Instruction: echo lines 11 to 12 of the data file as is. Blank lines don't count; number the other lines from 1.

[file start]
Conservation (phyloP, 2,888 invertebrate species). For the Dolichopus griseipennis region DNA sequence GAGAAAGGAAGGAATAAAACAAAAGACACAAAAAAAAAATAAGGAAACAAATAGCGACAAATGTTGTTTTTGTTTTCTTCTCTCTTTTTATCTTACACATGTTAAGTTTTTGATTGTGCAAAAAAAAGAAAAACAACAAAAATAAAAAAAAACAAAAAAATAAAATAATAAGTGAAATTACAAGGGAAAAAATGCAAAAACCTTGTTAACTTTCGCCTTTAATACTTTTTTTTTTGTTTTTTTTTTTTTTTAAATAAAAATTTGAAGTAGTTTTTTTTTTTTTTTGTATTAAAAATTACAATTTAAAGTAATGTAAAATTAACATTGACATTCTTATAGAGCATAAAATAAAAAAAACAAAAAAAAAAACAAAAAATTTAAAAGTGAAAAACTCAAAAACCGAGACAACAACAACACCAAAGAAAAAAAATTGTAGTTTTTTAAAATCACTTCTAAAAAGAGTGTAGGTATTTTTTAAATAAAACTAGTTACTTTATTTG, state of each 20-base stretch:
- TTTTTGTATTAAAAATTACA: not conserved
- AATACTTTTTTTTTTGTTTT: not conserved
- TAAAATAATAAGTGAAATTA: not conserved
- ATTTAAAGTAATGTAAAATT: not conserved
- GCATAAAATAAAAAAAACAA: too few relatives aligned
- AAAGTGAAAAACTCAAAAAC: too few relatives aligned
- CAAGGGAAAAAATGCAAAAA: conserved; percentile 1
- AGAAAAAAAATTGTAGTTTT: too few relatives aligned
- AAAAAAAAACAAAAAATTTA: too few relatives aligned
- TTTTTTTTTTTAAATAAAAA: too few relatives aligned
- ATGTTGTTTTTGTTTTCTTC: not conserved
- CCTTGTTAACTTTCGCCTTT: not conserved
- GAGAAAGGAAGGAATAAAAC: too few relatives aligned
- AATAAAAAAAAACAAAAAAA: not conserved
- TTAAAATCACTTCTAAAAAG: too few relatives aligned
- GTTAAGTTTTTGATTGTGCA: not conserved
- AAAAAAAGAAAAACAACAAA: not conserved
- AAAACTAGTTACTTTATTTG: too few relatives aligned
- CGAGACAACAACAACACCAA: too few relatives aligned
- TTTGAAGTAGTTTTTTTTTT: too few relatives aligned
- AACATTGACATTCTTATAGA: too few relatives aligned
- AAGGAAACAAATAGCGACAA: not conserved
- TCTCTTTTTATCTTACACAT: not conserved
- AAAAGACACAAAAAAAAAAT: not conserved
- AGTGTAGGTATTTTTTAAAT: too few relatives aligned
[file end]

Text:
- TTTTTTTTTTTAAATAAAAA: too few relatives aligned
- ATGTTGTTTTTGTTTTCTTC: not conserved